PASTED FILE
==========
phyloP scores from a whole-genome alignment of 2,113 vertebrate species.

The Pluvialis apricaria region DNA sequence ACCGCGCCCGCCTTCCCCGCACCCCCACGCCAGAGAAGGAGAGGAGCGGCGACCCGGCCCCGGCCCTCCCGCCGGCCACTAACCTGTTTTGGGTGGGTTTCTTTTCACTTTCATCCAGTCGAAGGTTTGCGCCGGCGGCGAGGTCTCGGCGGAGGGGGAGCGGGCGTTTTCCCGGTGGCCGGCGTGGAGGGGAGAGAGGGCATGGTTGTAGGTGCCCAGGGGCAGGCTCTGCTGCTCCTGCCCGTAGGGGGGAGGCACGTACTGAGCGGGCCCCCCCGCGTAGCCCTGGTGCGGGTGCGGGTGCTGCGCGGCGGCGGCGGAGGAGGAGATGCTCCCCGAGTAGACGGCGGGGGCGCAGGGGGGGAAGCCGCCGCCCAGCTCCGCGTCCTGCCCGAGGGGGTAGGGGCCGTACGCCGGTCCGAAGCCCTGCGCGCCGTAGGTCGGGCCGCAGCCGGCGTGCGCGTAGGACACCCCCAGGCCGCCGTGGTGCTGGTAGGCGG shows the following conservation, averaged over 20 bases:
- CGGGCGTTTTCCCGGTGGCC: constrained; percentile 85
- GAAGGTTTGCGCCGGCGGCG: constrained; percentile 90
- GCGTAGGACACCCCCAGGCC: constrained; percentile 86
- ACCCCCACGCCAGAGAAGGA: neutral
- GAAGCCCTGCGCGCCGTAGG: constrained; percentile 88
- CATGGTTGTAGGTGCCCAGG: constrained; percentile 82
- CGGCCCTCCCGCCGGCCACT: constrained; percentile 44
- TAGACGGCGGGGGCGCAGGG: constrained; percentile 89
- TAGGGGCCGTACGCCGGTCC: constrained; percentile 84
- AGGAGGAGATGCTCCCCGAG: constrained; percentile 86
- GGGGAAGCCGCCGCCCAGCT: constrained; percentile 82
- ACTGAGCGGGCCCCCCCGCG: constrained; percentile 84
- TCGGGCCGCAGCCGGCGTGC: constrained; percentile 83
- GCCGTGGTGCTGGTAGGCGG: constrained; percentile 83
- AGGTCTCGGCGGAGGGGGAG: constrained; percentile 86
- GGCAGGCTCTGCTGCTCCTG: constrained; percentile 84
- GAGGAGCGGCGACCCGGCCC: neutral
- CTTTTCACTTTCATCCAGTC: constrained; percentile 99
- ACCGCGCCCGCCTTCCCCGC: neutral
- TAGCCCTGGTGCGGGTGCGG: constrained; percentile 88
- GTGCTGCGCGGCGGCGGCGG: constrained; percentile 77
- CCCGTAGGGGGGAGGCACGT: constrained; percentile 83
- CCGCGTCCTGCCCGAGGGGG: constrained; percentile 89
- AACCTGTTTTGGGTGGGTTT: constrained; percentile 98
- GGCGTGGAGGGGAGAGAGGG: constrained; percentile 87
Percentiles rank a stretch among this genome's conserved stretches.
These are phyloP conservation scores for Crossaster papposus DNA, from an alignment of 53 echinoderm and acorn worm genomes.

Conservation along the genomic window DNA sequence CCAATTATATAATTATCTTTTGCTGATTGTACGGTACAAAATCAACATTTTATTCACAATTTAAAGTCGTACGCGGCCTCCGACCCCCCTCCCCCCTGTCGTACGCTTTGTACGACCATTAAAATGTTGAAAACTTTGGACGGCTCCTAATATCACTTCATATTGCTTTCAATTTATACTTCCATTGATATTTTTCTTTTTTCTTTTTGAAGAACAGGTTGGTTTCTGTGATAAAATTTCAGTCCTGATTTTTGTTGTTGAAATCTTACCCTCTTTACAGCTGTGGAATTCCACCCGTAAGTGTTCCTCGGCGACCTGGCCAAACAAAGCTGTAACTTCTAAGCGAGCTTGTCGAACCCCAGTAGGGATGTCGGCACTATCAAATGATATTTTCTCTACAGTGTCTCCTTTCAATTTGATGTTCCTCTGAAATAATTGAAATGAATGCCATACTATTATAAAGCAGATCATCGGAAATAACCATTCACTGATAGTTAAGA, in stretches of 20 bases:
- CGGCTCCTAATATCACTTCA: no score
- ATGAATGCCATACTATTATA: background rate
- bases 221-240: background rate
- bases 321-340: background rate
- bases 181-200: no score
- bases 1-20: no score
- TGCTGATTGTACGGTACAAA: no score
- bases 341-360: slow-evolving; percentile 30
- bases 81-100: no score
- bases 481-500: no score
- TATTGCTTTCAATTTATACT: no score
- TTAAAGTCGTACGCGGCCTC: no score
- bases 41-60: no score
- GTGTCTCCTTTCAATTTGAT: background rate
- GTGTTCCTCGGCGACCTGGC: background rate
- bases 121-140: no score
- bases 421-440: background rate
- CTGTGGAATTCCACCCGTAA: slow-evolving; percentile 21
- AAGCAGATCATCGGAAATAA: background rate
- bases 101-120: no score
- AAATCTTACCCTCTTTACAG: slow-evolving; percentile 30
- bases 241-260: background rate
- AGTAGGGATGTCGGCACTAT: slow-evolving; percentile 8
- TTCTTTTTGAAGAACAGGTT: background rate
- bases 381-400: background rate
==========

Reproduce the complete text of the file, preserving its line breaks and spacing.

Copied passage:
phyloP scores from a whole-genome alignment of 2,113 vertebrate species.

The Pluvialis apricaria region DNA sequence ACCGCGCCCGCCTTCCCCGCACCCCCACGCCAGAGAAGGAGAGGAGCGGCGACCCGGCCCCGGCCCTCCCGCCGGCCACTAACCTGTTTTGGGTGGGTTTCTTTTCACTTTCATCCAGTCGAAGGTTTGCGCCGGCGGCGAGGTCTCGGCGGAGGGGGAGCGGGCGTTTTCCCGGTGGCCGGCGTGGAGGGGAGAGAGGGCATGGTTGTAGGTGCCCAGGGGCAGGCTCTGCTGCTCCTGCCCGTAGGGGGGAGGCACGTACTGAGCGGGCCCCCCCGCGTAGCCCTGGTGCGGGTGCGGGTGCTGCGCGGCGGCGGCGGAGGAGGAGATGCTCCCCGAGTAGACGGCGGGGGCGCAGGGGGGGAAGCCGCCGCCCAGCTCCGCGTCCTGCCCGAGGGGGTAGGGGCCGTACGCCGGTCCGAAGCCCTGCGCGCCGTAGGTCGGGCCGCAGCCGGCGTGCGCGTAGGACACCCCCAGGCCGCCGTGGTGCTGGTAGGCGG shows the following conservation, averaged over 20 bases:
- CGGGCGTTTTCCCGGTGGCC: constrained; percentile 85
- GAAGGTTTGCGCCGGCGGCG: constrained; percentile 90
- GCGTAGGACACCCCCAGGCC: constrained; percentile 86
- ACCCCCACGCCAGAGAAGGA: neutral
- GAAGCCCTGCGCGCCGTAGG: constrained; percentile 88
- CATGGTTGTAGGTGCCCAGG: constrained; percentile 82
- CGGCCCTCCCGCCGGCCACT: constrained; percentile 44
- TAGACGGCGGGGGCGCAGGG: constrained; percentile 89
- TAGGGGCCGTACGCCGGTCC: constrained; percentile 84
- AGGAGGAGATGCTCCCCGAG: constrained; percentile 86
- GGGGAAGCCGCCGCCCAGCT: constrained; percentile 82
- ACTGAGCGGGCCCCCCCGCG: constrained; percentile 84
- TCGGGCCGCAGCCGGCGTGC: constrained; percentile 83
- GCCGTGGTGCTGGTAGGCGG: constrained; percentile 83
- AGGTCTCGGCGGAGGGGGAG: constrained; percentile 86
- GGCAGGCTCTGCTGCTCCTG: constrained; percentile 84
- GAGGAGCGGCGACCCGGCCC: neutral
- CTTTTCACTTTCATCCAGTC: constrained; percentile 99
- ACCGCGCCCGCCTTCCCCGC: neutral
- TAGCCCTGGTGCGGGTGCGG: constrained; percentile 88
- GTGCTGCGCGGCGGCGGCGG: constrained; percentile 77
- CCCGTAGGGGGGAGGCACGT: constrained; percentile 83
- CCGCGTCCTGCCCGAGGGGG: constrained; percentile 89
- AACCTGTTTTGGGTGGGTTT: constrained; percentile 98
- GGCGTGGAGGGGAGAGAGGG: constrained; percentile 87
Percentiles rank a stretch among this genome's conserved stretches.
These are phyloP conservation scores for Crossaster papposus DNA, from an alignment of 53 echinoderm and acorn worm genomes.

Conservation along the genomic window DNA sequence CCAATTATATAATTATCTTTTGCTGATTGTACGGTACAAAATCAACATTTTATTCACAATTTAAAGTCGTACGCGGCCTCCGACCCCCCTCCCCCCTGTCGTACGCTTTGTACGACCATTAAAATGTTGAAAACTTTGGACGGCTCCTAATATCACTTCATATTGCTTTCAATTTATACTTCCATTGATATTTTTCTTTTTTCTTTTTGAAGAACAGGTTGGTTTCTGTGATAAAATTTCAGTCCTGATTTTTGTTGTTGAAATCTTACCCTCTTTACAGCTGTGGAATTCCACCCGTAAGTGTTCCTCGGCGACCTGGCCAAACAAAGCTGTAACTTCTAAGCGAGCTTGTCGAACCCCAGTAGGGATGTCGGCACTATCAAATGATATTTTCTCTACAGTGTCTCCTTTCAATTTGATGTTCCTCTGAAATAATTGAAATGAATGCCATACTATTATAAAGCAGATCATCGGAAATAACCATTCACTGATAGTTAAGA, in stretches of 20 bases:
- CGGCTCCTAATATCACTTCA: no score
- ATGAATGCCATACTATTATA: background rate
- bases 221-240: background rate
- bases 321-340: background rate
- bases 181-200: no score
- bases 1-20: no score
- TGCTGATTGTACGGTACAAA: no score
- bases 341-360: slow-evolving; percentile 30
- bases 81-100: no score
- bases 481-500: no score
- TATTGCTTTCAATTTATACT: no score
- TTAAAGTCGTACGCGGCCTC: no score
- bases 41-60: no score
- GTGTCTCCTTTCAATTTGAT: background rate
- GTGTTCCTCGGCGACCTGGC: background rate
- bases 121-140: no score
- bases 421-440: background rate
- CTGTGGAATTCCACCCGTAA: slow-evolving; percentile 21
- AAGCAGATCATCGGAAATAA: background rate
- bases 101-120: no score
- AAATCTTACCCTCTTTACAG: slow-evolving; percentile 30
- bases 241-260: background rate
- AGTAGGGATGTCGGCACTAT: slow-evolving; percentile 8
- TTCTTTTTGAAGAACAGGTT: background rate
- bases 381-400: background rate